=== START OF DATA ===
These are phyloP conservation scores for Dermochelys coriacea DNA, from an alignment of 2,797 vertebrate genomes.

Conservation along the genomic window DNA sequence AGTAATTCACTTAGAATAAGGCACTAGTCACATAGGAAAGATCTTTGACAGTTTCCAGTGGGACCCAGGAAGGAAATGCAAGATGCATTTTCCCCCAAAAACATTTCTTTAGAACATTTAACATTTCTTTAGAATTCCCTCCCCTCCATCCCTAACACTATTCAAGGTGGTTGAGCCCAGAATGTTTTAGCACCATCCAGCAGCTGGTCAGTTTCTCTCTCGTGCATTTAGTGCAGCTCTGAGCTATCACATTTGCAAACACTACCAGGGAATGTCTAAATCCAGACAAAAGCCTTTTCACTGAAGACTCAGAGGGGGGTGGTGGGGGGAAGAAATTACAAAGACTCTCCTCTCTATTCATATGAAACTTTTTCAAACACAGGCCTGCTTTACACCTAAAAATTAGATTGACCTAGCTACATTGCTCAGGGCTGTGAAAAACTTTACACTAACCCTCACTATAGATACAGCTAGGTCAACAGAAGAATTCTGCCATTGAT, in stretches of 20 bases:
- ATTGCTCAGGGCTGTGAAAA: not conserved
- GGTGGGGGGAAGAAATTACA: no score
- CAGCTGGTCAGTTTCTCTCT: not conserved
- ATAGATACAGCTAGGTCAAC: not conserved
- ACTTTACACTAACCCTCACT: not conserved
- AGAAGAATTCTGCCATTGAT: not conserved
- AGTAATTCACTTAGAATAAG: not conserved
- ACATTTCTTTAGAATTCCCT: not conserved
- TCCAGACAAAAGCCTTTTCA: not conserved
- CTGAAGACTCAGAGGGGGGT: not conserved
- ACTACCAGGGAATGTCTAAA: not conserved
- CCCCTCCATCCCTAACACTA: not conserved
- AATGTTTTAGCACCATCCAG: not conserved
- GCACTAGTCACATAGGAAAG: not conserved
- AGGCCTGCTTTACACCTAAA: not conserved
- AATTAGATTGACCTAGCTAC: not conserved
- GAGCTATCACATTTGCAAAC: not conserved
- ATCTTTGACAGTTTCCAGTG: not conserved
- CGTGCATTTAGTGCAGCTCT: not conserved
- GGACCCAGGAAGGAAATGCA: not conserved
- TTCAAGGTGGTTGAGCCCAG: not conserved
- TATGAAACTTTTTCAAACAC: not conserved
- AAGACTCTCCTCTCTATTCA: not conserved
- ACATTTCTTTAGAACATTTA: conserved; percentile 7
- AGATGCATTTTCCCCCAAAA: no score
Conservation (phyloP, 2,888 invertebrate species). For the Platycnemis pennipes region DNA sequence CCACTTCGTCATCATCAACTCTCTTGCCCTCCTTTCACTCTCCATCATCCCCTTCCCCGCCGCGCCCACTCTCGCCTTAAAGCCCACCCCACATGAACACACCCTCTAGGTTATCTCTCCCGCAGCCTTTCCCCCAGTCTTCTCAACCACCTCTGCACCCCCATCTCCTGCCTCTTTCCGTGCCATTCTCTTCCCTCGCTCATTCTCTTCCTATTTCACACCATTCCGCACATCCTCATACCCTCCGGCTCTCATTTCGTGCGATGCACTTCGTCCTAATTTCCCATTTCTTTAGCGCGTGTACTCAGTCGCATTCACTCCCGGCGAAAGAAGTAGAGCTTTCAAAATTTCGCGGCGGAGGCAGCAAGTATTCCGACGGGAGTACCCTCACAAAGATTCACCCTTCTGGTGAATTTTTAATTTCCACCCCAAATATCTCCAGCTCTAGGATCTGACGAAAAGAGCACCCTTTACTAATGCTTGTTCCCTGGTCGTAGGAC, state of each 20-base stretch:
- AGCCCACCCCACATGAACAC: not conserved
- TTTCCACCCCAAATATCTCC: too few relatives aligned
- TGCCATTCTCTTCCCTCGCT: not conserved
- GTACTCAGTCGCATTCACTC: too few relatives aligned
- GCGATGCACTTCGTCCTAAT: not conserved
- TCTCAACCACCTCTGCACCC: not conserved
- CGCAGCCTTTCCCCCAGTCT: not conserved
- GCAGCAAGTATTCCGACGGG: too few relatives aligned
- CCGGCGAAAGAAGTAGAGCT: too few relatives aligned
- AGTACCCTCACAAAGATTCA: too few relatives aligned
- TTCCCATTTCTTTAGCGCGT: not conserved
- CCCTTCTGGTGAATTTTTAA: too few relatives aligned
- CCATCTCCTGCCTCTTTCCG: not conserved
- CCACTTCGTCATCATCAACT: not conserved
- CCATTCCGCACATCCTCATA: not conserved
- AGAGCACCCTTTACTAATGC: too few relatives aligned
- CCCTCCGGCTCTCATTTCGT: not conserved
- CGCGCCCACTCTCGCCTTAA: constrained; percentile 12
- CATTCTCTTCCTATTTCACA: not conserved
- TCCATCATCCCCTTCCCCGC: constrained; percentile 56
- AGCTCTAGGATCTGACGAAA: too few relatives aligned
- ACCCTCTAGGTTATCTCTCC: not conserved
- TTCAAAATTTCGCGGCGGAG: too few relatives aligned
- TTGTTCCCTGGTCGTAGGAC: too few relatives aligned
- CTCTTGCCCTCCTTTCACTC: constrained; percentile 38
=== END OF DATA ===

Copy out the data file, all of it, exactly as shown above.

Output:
These are phyloP conservation scores for Dermochelys coriacea DNA, from an alignment of 2,797 vertebrate genomes.

Conservation along the genomic window DNA sequence AGTAATTCACTTAGAATAAGGCACTAGTCACATAGGAAAGATCTTTGACAGTTTCCAGTGGGACCCAGGAAGGAAATGCAAGATGCATTTTCCCCCAAAAACATTTCTTTAGAACATTTAACATTTCTTTAGAATTCCCTCCCCTCCATCCCTAACACTATTCAAGGTGGTTGAGCCCAGAATGTTTTAGCACCATCCAGCAGCTGGTCAGTTTCTCTCTCGTGCATTTAGTGCAGCTCTGAGCTATCACATTTGCAAACACTACCAGGGAATGTCTAAATCCAGACAAAAGCCTTTTCACTGAAGACTCAGAGGGGGGTGGTGGGGGGAAGAAATTACAAAGACTCTCCTCTCTATTCATATGAAACTTTTTCAAACACAGGCCTGCTTTACACCTAAAAATTAGATTGACCTAGCTACATTGCTCAGGGCTGTGAAAAACTTTACACTAACCCTCACTATAGATACAGCTAGGTCAACAGAAGAATTCTGCCATTGAT, in stretches of 20 bases:
- ATTGCTCAGGGCTGTGAAAA: not conserved
- GGTGGGGGGAAGAAATTACA: no score
- CAGCTGGTCAGTTTCTCTCT: not conserved
- ATAGATACAGCTAGGTCAAC: not conserved
- ACTTTACACTAACCCTCACT: not conserved
- AGAAGAATTCTGCCATTGAT: not conserved
- AGTAATTCACTTAGAATAAG: not conserved
- ACATTTCTTTAGAATTCCCT: not conserved
- TCCAGACAAAAGCCTTTTCA: not conserved
- CTGAAGACTCAGAGGGGGGT: not conserved
- ACTACCAGGGAATGTCTAAA: not conserved
- CCCCTCCATCCCTAACACTA: not conserved
- AATGTTTTAGCACCATCCAG: not conserved
- GCACTAGTCACATAGGAAAG: not conserved
- AGGCCTGCTTTACACCTAAA: not conserved
- AATTAGATTGACCTAGCTAC: not conserved
- GAGCTATCACATTTGCAAAC: not conserved
- ATCTTTGACAGTTTCCAGTG: not conserved
- CGTGCATTTAGTGCAGCTCT: not conserved
- GGACCCAGGAAGGAAATGCA: not conserved
- TTCAAGGTGGTTGAGCCCAG: not conserved
- TATGAAACTTTTTCAAACAC: not conserved
- AAGACTCTCCTCTCTATTCA: not conserved
- ACATTTCTTTAGAACATTTA: conserved; percentile 7
- AGATGCATTTTCCCCCAAAA: no score
Conservation (phyloP, 2,888 invertebrate species). For the Platycnemis pennipes region DNA sequence CCACTTCGTCATCATCAACTCTCTTGCCCTCCTTTCACTCTCCATCATCCCCTTCCCCGCCGCGCCCACTCTCGCCTTAAAGCCCACCCCACATGAACACACCCTCTAGGTTATCTCTCCCGCAGCCTTTCCCCCAGTCTTCTCAACCACCTCTGCACCCCCATCTCCTGCCTCTTTCCGTGCCATTCTCTTCCCTCGCTCATTCTCTTCCTATTTCACACCATTCCGCACATCCTCATACCCTCCGGCTCTCATTTCGTGCGATGCACTTCGTCCTAATTTCCCATTTCTTTAGCGCGTGTACTCAGTCGCATTCACTCCCGGCGAAAGAAGTAGAGCTTTCAAAATTTCGCGGCGGAGGCAGCAAGTATTCCGACGGGAGTACCCTCACAAAGATTCACCCTTCTGGTGAATTTTTAATTTCCACCCCAAATATCTCCAGCTCTAGGATCTGACGAAAAGAGCACCCTTTACTAATGCTTGTTCCCTGGTCGTAGGAC, state of each 20-base stretch:
- AGCCCACCCCACATGAACAC: not conserved
- TTTCCACCCCAAATATCTCC: too few relatives aligned
- TGCCATTCTCTTCCCTCGCT: not conserved
- GTACTCAGTCGCATTCACTC: too few relatives aligned
- GCGATGCACTTCGTCCTAAT: not conserved
- TCTCAACCACCTCTGCACCC: not conserved
- CGCAGCCTTTCCCCCAGTCT: not conserved
- GCAGCAAGTATTCCGACGGG: too few relatives aligned
- CCGGCGAAAGAAGTAGAGCT: too few relatives aligned
- AGTACCCTCACAAAGATTCA: too few relatives aligned
- TTCCCATTTCTTTAGCGCGT: not conserved
- CCCTTCTGGTGAATTTTTAA: too few relatives aligned
- CCATCTCCTGCCTCTTTCCG: not conserved
- CCACTTCGTCATCATCAACT: not conserved
- CCATTCCGCACATCCTCATA: not conserved
- AGAGCACCCTTTACTAATGC: too few relatives aligned
- CCCTCCGGCTCTCATTTCGT: not conserved
- CGCGCCCACTCTCGCCTTAA: constrained; percentile 12
- CATTCTCTTCCTATTTCACA: not conserved
- TCCATCATCCCCTTCCCCGC: constrained; percentile 56
- AGCTCTAGGATCTGACGAAA: too few relatives aligned
- ACCCTCTAGGTTATCTCTCC: not conserved
- TTCAAAATTTCGCGGCGGAG: too few relatives aligned
- TTGTTCCCTGGTCGTAGGAC: too few relatives aligned
- CTCTTGCCCTCCTTTCACTC: constrained; percentile 38